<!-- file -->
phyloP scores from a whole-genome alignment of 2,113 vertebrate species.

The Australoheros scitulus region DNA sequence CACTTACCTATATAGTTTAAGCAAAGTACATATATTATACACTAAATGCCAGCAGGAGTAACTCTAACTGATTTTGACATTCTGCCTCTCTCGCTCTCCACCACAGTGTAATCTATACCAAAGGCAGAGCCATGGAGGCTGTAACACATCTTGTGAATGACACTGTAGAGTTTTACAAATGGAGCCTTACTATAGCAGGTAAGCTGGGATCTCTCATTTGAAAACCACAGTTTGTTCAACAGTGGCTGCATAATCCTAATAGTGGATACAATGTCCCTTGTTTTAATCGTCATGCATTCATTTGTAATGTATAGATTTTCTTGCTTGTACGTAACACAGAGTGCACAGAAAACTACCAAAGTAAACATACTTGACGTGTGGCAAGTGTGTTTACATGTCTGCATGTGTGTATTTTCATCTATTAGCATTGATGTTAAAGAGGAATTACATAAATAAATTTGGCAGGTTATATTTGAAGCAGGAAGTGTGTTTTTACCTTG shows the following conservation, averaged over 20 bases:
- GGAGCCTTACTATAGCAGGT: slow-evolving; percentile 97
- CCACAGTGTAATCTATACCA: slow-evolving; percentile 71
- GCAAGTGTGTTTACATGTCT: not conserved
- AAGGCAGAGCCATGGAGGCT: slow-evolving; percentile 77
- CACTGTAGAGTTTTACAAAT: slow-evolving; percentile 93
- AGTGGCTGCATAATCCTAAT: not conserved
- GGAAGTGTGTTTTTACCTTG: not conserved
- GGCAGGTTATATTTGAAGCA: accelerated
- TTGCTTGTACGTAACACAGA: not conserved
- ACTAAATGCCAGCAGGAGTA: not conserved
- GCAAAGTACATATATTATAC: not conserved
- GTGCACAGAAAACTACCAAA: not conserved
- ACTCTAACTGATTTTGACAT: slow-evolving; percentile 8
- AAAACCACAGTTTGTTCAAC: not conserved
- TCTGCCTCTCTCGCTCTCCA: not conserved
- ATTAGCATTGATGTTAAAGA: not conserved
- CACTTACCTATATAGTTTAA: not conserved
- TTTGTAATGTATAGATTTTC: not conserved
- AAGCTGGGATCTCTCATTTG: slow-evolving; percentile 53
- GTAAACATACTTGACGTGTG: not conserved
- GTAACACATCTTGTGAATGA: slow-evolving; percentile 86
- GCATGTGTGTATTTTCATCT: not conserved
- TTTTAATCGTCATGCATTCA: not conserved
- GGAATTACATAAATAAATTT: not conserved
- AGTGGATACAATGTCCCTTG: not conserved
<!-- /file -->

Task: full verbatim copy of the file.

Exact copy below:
phyloP scores from a whole-genome alignment of 2,113 vertebrate species.

The Australoheros scitulus region DNA sequence CACTTACCTATATAGTTTAAGCAAAGTACATATATTATACACTAAATGCCAGCAGGAGTAACTCTAACTGATTTTGACATTCTGCCTCTCTCGCTCTCCACCACAGTGTAATCTATACCAAAGGCAGAGCCATGGAGGCTGTAACACATCTTGTGAATGACACTGTAGAGTTTTACAAATGGAGCCTTACTATAGCAGGTAAGCTGGGATCTCTCATTTGAAAACCACAGTTTGTTCAACAGTGGCTGCATAATCCTAATAGTGGATACAATGTCCCTTGTTTTAATCGTCATGCATTCATTTGTAATGTATAGATTTTCTTGCTTGTACGTAACACAGAGTGCACAGAAAACTACCAAAGTAAACATACTTGACGTGTGGCAAGTGTGTTTACATGTCTGCATGTGTGTATTTTCATCTATTAGCATTGATGTTAAAGAGGAATTACATAAATAAATTTGGCAGGTTATATTTGAAGCAGGAAGTGTGTTTTTACCTTG shows the following conservation, averaged over 20 bases:
- GGAGCCTTACTATAGCAGGT: slow-evolving; percentile 97
- CCACAGTGTAATCTATACCA: slow-evolving; percentile 71
- GCAAGTGTGTTTACATGTCT: not conserved
- AAGGCAGAGCCATGGAGGCT: slow-evolving; percentile 77
- CACTGTAGAGTTTTACAAAT: slow-evolving; percentile 93
- AGTGGCTGCATAATCCTAAT: not conserved
- GGAAGTGTGTTTTTACCTTG: not conserved
- GGCAGGTTATATTTGAAGCA: accelerated
- TTGCTTGTACGTAACACAGA: not conserved
- ACTAAATGCCAGCAGGAGTA: not conserved
- GCAAAGTACATATATTATAC: not conserved
- GTGCACAGAAAACTACCAAA: not conserved
- ACTCTAACTGATTTTGACAT: slow-evolving; percentile 8
- AAAACCACAGTTTGTTCAAC: not conserved
- TCTGCCTCTCTCGCTCTCCA: not conserved
- ATTAGCATTGATGTTAAAGA: not conserved
- CACTTACCTATATAGTTTAA: not conserved
- TTTGTAATGTATAGATTTTC: not conserved
- AAGCTGGGATCTCTCATTTG: slow-evolving; percentile 53
- GTAAACATACTTGACGTGTG: not conserved
- GTAACACATCTTGTGAATGA: slow-evolving; percentile 86
- GCATGTGTGTATTTTCATCT: not conserved
- TTTTAATCGTCATGCATTCA: not conserved
- GGAATTACATAAATAAATTT: not conserved
- AGTGGATACAATGTCCCTTG: not conserved